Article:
Topic: Canadian Army
Lessons Not Learned: some of the First World War era tanks that Canada bartered for on
the outbreak of the Second World War as much needed trainers to fill the capability gap
left by having none in Canadian inventories.
Shortage of Ultra-Modern Arms Disclosed in Canadian Forces
The Montreal Gazette, 26 November 1949
(Gazette Resident Correspondent)
Defence Minister Claxton admitted that "no provision whatever" was being made for new types sof tanks and self-propelled guns for armored regiments.
He disclosed that the recoilless rifle — and extremely efficient weapon developed at the end of the war — was a complete stranger to the Canadian Army.
He revealed that the proximity fuse — which appeared about the time of the Battle of the Bulge in 1944 and began to revolutionize artillery warfare — was not to be found in a single shell in Canada.
Questioned by incredulous officers sitting on the Opposition benches, Mr. Claxton shrugged his shoulders when questioned about the lack of all of these items and asked, in return, where could you buy them?
It started when Lt.-Col. D.S. Harkness (PC, Calgary East) asked about armor.
"Has there been any provision for new types of tanks and self-propelled guns in the past year or during the remainder of the year covered by these estimates?" he asked.
"No." Mr. Claxton told him. "There is no provision whatever." Col Harkness suggested that there should be some provision.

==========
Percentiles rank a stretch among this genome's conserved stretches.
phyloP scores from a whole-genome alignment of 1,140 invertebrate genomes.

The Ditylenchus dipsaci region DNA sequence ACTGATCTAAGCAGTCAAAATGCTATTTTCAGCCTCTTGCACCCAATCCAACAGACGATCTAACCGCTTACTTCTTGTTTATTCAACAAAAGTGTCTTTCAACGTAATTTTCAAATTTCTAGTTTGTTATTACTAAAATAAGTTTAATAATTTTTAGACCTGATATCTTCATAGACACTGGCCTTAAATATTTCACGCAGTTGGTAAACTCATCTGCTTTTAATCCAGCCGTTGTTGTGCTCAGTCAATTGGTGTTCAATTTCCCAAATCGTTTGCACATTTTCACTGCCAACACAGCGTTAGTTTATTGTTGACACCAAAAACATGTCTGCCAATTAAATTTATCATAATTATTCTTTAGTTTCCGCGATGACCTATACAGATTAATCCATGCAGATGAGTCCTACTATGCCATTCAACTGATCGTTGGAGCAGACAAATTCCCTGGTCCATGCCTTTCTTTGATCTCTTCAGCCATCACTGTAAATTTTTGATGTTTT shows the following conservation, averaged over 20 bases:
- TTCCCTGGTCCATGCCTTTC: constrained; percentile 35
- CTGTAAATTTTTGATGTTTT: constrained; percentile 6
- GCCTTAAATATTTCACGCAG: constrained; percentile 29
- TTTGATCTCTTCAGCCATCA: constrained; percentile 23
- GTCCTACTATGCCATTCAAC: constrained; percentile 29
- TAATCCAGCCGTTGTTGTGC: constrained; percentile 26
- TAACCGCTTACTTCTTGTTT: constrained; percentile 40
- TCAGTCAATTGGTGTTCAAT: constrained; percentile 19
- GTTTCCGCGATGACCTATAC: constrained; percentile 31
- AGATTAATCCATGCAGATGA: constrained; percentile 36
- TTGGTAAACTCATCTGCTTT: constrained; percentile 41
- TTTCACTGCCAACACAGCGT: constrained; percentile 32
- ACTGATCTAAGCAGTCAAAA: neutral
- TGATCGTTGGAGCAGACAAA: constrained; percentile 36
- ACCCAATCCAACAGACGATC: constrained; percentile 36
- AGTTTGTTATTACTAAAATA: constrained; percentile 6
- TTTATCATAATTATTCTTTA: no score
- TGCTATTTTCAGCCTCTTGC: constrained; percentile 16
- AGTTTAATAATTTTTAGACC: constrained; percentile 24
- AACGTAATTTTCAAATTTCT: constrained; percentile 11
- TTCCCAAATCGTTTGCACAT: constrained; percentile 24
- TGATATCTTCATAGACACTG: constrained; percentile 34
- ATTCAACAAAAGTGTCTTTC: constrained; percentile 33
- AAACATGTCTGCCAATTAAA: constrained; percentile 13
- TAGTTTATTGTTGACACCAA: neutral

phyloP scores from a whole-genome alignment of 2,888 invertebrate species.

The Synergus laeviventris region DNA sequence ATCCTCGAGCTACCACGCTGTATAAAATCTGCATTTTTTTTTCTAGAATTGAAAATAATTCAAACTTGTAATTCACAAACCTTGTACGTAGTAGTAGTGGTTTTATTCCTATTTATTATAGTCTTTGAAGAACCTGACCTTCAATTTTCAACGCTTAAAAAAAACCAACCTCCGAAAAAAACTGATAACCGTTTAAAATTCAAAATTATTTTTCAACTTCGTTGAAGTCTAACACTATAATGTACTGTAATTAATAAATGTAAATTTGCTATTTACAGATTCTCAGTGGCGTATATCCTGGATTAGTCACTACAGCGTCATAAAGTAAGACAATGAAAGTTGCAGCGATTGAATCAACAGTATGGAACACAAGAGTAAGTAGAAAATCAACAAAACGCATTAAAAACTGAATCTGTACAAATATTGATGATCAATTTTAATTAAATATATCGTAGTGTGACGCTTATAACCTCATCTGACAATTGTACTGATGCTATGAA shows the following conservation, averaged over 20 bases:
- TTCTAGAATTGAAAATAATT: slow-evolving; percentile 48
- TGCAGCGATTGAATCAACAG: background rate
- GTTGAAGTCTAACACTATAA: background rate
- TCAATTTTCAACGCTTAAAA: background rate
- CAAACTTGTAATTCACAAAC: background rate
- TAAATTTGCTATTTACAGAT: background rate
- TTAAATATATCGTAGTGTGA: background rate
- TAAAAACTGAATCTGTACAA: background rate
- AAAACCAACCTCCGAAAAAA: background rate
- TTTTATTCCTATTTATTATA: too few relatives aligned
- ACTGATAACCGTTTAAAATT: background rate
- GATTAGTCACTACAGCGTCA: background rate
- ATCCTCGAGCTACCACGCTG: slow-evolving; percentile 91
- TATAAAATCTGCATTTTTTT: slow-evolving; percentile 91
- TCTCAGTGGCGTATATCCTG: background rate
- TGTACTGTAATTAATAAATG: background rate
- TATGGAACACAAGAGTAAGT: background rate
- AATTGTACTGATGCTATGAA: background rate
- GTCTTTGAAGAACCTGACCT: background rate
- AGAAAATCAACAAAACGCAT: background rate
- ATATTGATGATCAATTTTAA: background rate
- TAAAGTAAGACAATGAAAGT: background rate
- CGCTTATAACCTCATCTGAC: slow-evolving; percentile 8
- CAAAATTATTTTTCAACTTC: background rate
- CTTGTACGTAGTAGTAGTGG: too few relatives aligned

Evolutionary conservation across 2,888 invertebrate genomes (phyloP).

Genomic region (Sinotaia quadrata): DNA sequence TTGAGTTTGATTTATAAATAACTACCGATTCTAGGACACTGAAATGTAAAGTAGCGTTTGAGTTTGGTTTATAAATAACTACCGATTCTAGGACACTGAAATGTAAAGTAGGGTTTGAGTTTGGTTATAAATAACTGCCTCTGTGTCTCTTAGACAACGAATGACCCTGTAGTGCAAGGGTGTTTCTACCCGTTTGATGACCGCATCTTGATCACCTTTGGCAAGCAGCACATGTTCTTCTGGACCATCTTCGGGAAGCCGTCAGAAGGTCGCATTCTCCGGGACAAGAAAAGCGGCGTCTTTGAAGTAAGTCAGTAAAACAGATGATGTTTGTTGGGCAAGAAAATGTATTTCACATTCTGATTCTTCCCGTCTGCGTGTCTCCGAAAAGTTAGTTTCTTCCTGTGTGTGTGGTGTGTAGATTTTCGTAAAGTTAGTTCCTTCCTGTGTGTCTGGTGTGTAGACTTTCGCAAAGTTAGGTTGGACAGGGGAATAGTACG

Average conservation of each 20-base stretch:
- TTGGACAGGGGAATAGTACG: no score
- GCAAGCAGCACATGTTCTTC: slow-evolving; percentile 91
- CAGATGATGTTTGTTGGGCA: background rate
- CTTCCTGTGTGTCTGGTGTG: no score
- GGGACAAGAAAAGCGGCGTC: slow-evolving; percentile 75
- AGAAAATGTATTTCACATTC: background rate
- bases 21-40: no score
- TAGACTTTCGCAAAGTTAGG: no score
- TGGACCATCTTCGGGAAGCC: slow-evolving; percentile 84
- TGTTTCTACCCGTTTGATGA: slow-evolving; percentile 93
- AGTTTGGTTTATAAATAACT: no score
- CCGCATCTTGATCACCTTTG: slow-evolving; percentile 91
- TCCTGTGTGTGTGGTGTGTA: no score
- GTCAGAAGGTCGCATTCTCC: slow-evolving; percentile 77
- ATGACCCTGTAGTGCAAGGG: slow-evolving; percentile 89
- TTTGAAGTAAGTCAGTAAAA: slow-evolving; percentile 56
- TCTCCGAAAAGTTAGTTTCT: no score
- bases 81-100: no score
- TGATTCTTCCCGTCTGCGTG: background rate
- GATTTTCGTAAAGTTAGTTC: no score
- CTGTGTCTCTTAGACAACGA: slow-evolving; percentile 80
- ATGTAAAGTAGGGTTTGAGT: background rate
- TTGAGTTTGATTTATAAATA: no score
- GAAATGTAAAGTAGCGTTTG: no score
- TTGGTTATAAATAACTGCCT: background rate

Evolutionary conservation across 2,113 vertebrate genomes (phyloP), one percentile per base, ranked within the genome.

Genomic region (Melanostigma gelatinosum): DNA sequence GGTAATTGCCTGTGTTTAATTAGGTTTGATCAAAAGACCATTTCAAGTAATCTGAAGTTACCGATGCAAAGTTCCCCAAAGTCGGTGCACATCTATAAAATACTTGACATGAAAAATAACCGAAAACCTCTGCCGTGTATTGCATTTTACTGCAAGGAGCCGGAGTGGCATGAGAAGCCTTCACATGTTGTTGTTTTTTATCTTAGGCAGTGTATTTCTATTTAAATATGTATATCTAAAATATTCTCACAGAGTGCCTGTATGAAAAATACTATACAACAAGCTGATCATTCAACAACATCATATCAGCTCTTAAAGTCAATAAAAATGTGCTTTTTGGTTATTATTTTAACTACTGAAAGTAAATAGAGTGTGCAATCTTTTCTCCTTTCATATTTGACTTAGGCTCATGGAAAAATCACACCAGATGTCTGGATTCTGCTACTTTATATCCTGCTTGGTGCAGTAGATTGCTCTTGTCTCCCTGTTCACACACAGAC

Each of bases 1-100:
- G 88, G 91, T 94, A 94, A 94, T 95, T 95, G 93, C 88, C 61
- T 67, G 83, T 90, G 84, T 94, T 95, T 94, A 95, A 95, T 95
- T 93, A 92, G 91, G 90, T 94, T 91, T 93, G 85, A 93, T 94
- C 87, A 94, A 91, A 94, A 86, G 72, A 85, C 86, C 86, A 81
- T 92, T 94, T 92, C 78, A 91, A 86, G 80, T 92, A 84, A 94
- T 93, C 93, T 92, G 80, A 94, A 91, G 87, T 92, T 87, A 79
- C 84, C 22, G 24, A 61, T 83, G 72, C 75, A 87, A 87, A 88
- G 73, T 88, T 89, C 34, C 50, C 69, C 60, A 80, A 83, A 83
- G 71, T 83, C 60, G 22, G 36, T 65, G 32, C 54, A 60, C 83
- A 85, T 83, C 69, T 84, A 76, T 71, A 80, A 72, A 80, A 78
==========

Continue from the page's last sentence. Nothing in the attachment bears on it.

"Then I would ask the honorable member if he can tell me where he can get the tanks." commented the Defence Minister.
The Calgary M.P. Suggested that there should be an excellent possibility of picking up self-propelled guns of the recoilless model.
"We should be glad to hear about it," said the minister.
Opposition Leader Drew unearthed the proximity fuse lack.
Would the minister say, he asked, how many artillery or mortar shells in Canada were equipped with proximity fuses, one of the deadliest of modern warfare devices?
He sat down and waited expectantly, as Mr. Claxton rose.
"Not a one," declared the minister and sat down again.
The leader of the Opposition charged that this disclosure was proof that the artillery branch of the Canadian Army was not adequately equipped for modern defence emergencies and it was probably true, too, of other branches, he suggested.
The Defence Minister cut in to ask Mr. Drew what nations the latter believed were equipping their forces with proximity fuses. Mr. Drew named the United States, the United Kingdom "and the nation about which we are most concerned"—Russia.